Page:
A novel family of tests based on the self–consistency property is developed. Our developments can be motivated by the well-known fact that a two–dimensional spherically symmetric distribution X is self–consistent with respect to the circle E||X||; that is, each point on that circle is the expectation of all observations that project onto that point. This fact allows the use of the self–consistency property in order to test for spherical symmetry. We construct an appropriate test statistic based on empirical characteristic functions, which turns out to have an appealing closed–form representation. Critical values of the test statistics are obtained empirically. The nominal level attainment of the test is verified in simulation, and the test power under several alternatives is studied. A similar test based on the self–consistency property is then also developed for the question of whether a given straight line corresponds to a principal component. The extendibility of this concept to further test problems for multivariate distributions is briefly discussed.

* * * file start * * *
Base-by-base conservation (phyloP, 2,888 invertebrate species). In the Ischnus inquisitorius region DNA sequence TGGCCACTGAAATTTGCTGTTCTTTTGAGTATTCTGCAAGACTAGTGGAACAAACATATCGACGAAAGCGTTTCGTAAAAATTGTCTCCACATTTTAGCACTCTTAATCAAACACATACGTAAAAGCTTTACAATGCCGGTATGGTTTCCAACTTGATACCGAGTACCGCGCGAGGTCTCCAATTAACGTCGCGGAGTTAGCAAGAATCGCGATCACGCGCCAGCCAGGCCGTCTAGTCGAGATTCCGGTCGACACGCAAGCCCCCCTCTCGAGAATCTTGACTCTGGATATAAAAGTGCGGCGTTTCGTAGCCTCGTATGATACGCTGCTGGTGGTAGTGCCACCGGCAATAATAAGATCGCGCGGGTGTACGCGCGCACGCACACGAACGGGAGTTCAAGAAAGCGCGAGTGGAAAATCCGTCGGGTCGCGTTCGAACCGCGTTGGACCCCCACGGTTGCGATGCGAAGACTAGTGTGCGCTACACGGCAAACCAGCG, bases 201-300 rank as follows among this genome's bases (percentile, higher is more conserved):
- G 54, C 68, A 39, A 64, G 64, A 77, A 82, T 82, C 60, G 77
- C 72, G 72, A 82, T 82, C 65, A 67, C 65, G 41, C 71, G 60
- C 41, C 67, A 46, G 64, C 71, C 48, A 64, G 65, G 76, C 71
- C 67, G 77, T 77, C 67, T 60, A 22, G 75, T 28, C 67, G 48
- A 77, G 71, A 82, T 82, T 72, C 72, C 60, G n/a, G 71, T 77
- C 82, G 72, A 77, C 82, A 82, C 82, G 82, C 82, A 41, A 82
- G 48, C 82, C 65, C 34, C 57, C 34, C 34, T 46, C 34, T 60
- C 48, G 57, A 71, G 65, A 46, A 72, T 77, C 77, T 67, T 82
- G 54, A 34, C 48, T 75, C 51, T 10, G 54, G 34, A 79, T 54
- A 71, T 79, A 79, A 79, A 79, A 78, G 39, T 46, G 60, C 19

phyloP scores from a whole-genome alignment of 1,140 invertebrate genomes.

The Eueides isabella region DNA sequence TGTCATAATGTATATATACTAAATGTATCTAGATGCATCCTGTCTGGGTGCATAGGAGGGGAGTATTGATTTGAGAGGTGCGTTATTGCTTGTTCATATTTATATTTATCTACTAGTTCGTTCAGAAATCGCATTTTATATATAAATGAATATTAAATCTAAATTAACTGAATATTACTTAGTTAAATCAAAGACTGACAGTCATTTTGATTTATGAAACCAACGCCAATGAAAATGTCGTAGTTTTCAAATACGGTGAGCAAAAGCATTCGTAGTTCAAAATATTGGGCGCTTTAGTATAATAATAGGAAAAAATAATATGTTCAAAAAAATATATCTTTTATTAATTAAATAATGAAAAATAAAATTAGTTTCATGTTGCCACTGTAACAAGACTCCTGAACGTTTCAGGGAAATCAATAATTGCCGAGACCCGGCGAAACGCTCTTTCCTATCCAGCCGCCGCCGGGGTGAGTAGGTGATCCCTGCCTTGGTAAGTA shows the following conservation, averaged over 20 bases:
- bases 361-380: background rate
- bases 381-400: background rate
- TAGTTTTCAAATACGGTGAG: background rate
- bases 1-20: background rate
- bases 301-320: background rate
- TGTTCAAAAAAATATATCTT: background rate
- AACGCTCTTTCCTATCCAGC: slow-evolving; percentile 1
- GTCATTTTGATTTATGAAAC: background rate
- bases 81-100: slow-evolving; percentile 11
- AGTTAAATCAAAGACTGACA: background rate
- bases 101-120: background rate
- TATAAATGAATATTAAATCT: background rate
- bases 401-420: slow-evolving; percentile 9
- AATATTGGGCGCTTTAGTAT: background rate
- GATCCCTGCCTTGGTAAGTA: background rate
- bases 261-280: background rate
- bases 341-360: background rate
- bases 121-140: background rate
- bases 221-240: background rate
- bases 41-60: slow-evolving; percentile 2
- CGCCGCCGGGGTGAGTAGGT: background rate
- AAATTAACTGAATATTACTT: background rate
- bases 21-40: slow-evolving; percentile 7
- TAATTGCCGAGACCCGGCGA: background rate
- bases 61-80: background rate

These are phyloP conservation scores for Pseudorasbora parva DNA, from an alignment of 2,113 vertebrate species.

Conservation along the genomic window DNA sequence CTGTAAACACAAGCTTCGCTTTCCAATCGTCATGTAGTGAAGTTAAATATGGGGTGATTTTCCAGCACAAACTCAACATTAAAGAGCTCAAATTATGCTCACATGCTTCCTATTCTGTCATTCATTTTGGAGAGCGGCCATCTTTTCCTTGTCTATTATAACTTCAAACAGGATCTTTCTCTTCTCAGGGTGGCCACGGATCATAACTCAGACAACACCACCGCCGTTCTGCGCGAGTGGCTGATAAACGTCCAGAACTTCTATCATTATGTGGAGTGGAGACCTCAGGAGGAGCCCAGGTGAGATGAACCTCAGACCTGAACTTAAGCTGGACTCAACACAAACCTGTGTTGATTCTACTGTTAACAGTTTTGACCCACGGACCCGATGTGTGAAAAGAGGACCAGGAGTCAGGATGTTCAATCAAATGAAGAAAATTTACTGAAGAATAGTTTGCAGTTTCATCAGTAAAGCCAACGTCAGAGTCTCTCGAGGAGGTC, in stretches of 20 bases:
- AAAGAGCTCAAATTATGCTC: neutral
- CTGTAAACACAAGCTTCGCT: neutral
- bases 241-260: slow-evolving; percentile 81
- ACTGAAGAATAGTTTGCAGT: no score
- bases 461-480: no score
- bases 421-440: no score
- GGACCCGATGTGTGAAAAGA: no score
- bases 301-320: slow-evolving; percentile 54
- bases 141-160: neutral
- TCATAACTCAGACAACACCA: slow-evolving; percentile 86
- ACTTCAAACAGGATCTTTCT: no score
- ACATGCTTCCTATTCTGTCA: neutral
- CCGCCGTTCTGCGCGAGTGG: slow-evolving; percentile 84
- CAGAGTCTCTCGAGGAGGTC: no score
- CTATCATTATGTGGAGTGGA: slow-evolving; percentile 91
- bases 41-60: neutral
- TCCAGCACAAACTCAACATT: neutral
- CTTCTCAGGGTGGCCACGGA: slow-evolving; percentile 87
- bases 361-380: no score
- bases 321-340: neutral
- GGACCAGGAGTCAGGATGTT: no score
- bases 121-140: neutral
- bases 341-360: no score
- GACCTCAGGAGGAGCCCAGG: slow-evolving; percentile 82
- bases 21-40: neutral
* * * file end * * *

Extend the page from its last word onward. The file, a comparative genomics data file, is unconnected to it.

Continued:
Self-consistency empirical characteristic functions spherical symmetry principal curves principal components
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